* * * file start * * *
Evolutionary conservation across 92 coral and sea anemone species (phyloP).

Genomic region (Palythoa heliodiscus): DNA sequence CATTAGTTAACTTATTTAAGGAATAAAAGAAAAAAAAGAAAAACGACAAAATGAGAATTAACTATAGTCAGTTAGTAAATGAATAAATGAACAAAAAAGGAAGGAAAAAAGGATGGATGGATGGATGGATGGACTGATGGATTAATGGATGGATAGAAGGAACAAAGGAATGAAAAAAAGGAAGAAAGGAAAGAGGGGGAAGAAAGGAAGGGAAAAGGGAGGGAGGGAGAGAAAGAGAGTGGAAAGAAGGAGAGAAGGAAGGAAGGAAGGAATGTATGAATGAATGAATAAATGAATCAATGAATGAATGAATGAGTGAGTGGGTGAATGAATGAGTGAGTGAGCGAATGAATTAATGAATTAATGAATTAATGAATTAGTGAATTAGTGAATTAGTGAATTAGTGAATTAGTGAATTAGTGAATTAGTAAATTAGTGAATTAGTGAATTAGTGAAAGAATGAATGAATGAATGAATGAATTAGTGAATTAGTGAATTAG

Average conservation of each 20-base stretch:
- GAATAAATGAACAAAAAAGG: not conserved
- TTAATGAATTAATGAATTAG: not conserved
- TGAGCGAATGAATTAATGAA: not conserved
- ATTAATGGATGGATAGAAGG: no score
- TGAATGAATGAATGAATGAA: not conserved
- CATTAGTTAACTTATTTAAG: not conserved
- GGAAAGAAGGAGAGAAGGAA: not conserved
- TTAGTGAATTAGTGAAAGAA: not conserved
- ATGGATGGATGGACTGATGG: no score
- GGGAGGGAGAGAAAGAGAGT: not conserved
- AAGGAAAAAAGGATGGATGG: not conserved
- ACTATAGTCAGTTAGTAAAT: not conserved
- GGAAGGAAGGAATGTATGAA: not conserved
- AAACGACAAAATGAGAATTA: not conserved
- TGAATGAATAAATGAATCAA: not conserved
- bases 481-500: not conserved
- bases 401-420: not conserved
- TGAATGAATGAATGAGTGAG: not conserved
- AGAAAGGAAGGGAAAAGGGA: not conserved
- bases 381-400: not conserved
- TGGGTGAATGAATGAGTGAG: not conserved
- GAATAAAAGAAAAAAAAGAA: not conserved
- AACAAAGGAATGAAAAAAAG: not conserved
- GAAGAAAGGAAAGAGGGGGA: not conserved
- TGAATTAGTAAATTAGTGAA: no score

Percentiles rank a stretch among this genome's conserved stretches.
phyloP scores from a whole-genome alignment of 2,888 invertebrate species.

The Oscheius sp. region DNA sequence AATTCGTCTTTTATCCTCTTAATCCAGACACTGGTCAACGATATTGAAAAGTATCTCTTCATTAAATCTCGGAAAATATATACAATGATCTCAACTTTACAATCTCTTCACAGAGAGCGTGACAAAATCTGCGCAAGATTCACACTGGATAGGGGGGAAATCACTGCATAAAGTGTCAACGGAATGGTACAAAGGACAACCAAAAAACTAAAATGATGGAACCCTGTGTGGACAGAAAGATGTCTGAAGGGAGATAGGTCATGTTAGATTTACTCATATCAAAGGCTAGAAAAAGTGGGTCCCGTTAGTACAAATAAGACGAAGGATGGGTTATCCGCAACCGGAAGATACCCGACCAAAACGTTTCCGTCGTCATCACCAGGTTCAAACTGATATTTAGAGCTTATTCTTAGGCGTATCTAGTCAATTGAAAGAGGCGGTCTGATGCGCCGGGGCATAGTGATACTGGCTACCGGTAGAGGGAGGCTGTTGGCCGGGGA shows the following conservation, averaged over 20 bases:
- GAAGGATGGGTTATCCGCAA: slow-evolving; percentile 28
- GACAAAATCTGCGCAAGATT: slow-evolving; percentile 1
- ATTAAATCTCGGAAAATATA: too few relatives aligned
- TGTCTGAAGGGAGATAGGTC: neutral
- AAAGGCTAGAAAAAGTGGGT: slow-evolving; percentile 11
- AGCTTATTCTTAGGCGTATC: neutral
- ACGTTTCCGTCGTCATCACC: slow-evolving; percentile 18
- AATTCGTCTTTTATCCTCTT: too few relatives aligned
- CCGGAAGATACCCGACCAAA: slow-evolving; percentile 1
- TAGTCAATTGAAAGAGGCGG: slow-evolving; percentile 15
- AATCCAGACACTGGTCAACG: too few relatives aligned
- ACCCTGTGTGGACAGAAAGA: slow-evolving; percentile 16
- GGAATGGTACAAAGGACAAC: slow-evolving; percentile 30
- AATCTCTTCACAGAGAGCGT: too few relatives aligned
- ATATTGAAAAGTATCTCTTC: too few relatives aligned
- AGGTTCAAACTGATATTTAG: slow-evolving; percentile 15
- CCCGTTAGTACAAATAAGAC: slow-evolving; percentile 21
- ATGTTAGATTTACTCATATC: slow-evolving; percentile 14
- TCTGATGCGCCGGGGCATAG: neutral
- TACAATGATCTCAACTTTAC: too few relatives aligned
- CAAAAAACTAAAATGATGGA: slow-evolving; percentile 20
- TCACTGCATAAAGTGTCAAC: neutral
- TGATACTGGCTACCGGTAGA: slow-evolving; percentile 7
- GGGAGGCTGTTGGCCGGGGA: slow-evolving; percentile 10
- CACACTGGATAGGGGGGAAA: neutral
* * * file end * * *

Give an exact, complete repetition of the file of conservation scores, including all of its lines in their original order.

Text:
Evolutionary conservation across 92 coral and sea anemone species (phyloP).

Genomic region (Palythoa heliodiscus): DNA sequence CATTAGTTAACTTATTTAAGGAATAAAAGAAAAAAAAGAAAAACGACAAAATGAGAATTAACTATAGTCAGTTAGTAAATGAATAAATGAACAAAAAAGGAAGGAAAAAAGGATGGATGGATGGATGGATGGACTGATGGATTAATGGATGGATAGAAGGAACAAAGGAATGAAAAAAAGGAAGAAAGGAAAGAGGGGGAAGAAAGGAAGGGAAAAGGGAGGGAGGGAGAGAAAGAGAGTGGAAAGAAGGAGAGAAGGAAGGAAGGAAGGAATGTATGAATGAATGAATAAATGAATCAATGAATGAATGAATGAGTGAGTGGGTGAATGAATGAGTGAGTGAGCGAATGAATTAATGAATTAATGAATTAATGAATTAGTGAATTAGTGAATTAGTGAATTAGTGAATTAGTGAATTAGTGAATTAGTAAATTAGTGAATTAGTGAATTAGTGAAAGAATGAATGAATGAATGAATGAATTAGTGAATTAGTGAATTAG

Average conservation of each 20-base stretch:
- GAATAAATGAACAAAAAAGG: not conserved
- TTAATGAATTAATGAATTAG: not conserved
- TGAGCGAATGAATTAATGAA: not conserved
- ATTAATGGATGGATAGAAGG: no score
- TGAATGAATGAATGAATGAA: not conserved
- CATTAGTTAACTTATTTAAG: not conserved
- GGAAAGAAGGAGAGAAGGAA: not conserved
- TTAGTGAATTAGTGAAAGAA: not conserved
- ATGGATGGATGGACTGATGG: no score
- GGGAGGGAGAGAAAGAGAGT: not conserved
- AAGGAAAAAAGGATGGATGG: not conserved
- ACTATAGTCAGTTAGTAAAT: not conserved
- GGAAGGAAGGAATGTATGAA: not conserved
- AAACGACAAAATGAGAATTA: not conserved
- TGAATGAATAAATGAATCAA: not conserved
- bases 481-500: not conserved
- bases 401-420: not conserved
- TGAATGAATGAATGAGTGAG: not conserved
- AGAAAGGAAGGGAAAAGGGA: not conserved
- bases 381-400: not conserved
- TGGGTGAATGAATGAGTGAG: not conserved
- GAATAAAAGAAAAAAAAGAA: not conserved
- AACAAAGGAATGAAAAAAAG: not conserved
- GAAGAAAGGAAAGAGGGGGA: not conserved
- TGAATTAGTAAATTAGTGAA: no score

Percentiles rank a stretch among this genome's conserved stretches.
phyloP scores from a whole-genome alignment of 2,888 invertebrate species.

The Oscheius sp. region DNA sequence AATTCGTCTTTTATCCTCTTAATCCAGACACTGGTCAACGATATTGAAAAGTATCTCTTCATTAAATCTCGGAAAATATATACAATGATCTCAACTTTACAATCTCTTCACAGAGAGCGTGACAAAATCTGCGCAAGATTCACACTGGATAGGGGGGAAATCACTGCATAAAGTGTCAACGGAATGGTACAAAGGACAACCAAAAAACTAAAATGATGGAACCCTGTGTGGACAGAAAGATGTCTGAAGGGAGATAGGTCATGTTAGATTTACTCATATCAAAGGCTAGAAAAAGTGGGTCCCGTTAGTACAAATAAGACGAAGGATGGGTTATCCGCAACCGGAAGATACCCGACCAAAACGTTTCCGTCGTCATCACCAGGTTCAAACTGATATTTAGAGCTTATTCTTAGGCGTATCTAGTCAATTGAAAGAGGCGGTCTGATGCGCCGGGGCATAGTGATACTGGCTACCGGTAGAGGGAGGCTGTTGGCCGGGGA shows the following conservation, averaged over 20 bases:
- GAAGGATGGGTTATCCGCAA: slow-evolving; percentile 28
- GACAAAATCTGCGCAAGATT: slow-evolving; percentile 1
- ATTAAATCTCGGAAAATATA: too few relatives aligned
- TGTCTGAAGGGAGATAGGTC: neutral
- AAAGGCTAGAAAAAGTGGGT: slow-evolving; percentile 11
- AGCTTATTCTTAGGCGTATC: neutral
- ACGTTTCCGTCGTCATCACC: slow-evolving; percentile 18
- AATTCGTCTTTTATCCTCTT: too few relatives aligned
- CCGGAAGATACCCGACCAAA: slow-evolving; percentile 1
- TAGTCAATTGAAAGAGGCGG: slow-evolving; percentile 15
- AATCCAGACACTGGTCAACG: too few relatives aligned
- ACCCTGTGTGGACAGAAAGA: slow-evolving; percentile 16
- GGAATGGTACAAAGGACAAC: slow-evolving; percentile 30
- AATCTCTTCACAGAGAGCGT: too few relatives aligned
- ATATTGAAAAGTATCTCTTC: too few relatives aligned
- AGGTTCAAACTGATATTTAG: slow-evolving; percentile 15
- CCCGTTAGTACAAATAAGAC: slow-evolving; percentile 21
- ATGTTAGATTTACTCATATC: slow-evolving; percentile 14
- TCTGATGCGCCGGGGCATAG: neutral
- TACAATGATCTCAACTTTAC: too few relatives aligned
- CAAAAAACTAAAATGATGGA: slow-evolving; percentile 20
- TCACTGCATAAAGTGTCAAC: neutral
- TGATACTGGCTACCGGTAGA: slow-evolving; percentile 7
- GGGAGGCTGTTGGCCGGGGA: slow-evolving; percentile 10
- CACACTGGATAGGGGGGAAA: neutral